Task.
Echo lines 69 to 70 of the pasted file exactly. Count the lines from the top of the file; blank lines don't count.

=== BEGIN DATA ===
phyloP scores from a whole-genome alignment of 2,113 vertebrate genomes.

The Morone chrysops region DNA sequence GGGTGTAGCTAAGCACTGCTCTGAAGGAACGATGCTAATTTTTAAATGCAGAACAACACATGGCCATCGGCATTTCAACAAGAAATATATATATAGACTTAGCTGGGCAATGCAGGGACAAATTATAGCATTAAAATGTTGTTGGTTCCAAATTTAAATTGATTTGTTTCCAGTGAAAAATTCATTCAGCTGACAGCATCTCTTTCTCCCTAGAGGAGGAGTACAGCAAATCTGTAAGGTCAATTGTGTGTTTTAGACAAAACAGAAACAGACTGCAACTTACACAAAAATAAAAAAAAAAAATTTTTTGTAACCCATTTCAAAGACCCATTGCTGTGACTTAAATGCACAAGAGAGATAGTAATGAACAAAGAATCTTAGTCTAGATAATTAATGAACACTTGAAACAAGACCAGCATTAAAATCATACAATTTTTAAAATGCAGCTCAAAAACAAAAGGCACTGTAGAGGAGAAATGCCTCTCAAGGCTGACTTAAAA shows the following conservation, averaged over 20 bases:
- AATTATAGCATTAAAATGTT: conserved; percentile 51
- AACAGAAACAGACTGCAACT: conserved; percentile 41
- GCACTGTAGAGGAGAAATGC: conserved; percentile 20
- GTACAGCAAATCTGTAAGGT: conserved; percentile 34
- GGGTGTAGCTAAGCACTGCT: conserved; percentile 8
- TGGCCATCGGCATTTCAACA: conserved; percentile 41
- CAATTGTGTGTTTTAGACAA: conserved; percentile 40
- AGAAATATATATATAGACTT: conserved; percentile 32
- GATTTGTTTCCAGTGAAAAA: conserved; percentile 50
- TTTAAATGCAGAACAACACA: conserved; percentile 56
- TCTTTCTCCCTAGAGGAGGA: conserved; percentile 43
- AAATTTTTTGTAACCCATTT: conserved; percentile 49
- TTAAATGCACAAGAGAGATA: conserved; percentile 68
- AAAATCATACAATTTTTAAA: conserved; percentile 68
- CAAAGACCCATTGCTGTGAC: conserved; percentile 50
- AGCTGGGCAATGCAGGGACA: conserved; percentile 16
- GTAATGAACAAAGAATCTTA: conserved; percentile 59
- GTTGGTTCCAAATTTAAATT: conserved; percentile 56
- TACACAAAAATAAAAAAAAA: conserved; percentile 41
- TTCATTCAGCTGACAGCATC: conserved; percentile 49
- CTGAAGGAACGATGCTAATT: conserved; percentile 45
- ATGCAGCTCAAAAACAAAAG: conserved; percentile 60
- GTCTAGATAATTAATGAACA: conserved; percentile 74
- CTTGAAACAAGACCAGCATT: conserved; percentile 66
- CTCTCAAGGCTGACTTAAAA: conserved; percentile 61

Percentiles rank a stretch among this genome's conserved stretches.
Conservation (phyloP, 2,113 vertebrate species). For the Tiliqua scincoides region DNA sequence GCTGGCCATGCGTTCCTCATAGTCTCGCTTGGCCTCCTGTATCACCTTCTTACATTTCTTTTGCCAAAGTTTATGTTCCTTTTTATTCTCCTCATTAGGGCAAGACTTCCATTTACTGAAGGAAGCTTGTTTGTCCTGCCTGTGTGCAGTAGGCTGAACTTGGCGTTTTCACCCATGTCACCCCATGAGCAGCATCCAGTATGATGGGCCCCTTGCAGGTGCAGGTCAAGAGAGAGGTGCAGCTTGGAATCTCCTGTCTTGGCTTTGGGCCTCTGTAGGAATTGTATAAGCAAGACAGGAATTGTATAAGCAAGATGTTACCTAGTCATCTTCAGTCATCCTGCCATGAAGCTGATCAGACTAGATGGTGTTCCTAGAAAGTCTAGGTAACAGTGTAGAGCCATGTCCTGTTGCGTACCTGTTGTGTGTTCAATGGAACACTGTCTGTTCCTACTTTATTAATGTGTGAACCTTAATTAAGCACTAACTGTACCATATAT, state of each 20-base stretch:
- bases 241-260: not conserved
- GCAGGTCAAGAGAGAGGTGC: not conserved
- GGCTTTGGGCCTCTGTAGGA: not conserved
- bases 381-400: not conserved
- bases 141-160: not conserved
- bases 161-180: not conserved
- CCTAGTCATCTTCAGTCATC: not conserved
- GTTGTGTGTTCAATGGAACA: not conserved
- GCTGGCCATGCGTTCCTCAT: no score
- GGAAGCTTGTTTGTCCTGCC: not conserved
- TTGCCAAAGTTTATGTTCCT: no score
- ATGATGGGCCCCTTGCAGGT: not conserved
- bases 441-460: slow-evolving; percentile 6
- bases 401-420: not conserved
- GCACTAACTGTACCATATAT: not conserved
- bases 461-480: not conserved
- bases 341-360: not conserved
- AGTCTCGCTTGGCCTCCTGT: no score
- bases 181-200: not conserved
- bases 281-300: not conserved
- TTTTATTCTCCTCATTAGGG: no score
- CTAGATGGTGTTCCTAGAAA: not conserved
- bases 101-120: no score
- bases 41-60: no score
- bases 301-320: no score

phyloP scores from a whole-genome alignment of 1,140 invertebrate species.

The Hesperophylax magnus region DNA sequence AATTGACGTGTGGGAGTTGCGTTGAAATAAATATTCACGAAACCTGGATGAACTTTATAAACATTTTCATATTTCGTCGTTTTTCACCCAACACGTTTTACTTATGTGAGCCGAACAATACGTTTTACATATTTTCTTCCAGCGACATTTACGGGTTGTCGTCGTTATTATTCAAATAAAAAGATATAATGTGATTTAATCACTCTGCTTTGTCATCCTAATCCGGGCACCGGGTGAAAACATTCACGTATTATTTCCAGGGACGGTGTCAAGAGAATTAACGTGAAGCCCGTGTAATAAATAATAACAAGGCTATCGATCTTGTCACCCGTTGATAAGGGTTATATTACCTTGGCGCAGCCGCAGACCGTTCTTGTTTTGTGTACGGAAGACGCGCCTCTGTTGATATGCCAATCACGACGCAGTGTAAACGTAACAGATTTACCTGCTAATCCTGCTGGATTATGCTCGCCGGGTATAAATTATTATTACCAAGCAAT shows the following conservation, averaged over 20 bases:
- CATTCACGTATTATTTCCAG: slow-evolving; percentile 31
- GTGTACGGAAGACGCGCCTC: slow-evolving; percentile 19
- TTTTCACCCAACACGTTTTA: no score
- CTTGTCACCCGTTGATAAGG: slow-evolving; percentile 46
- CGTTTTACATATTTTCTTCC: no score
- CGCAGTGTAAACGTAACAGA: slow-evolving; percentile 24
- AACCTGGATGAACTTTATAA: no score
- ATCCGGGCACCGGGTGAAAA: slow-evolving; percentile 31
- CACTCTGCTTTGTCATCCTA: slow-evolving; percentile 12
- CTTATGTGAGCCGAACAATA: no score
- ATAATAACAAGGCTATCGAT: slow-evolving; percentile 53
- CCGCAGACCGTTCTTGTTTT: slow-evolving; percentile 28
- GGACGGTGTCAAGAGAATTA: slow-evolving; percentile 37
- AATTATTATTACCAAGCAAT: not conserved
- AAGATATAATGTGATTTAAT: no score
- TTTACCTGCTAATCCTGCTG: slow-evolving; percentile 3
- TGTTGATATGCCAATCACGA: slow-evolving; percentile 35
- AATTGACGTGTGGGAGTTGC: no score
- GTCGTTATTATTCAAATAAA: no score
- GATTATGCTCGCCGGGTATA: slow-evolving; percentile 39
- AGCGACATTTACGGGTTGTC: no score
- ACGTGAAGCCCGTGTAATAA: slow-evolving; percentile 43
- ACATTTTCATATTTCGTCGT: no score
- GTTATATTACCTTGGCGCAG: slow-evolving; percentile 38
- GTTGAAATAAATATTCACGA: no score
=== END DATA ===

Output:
- GGACGGTGTCAAGAGAATTA: slow-evolving; percentile 37
- AATTATTATTACCAAGCAAT: not conserved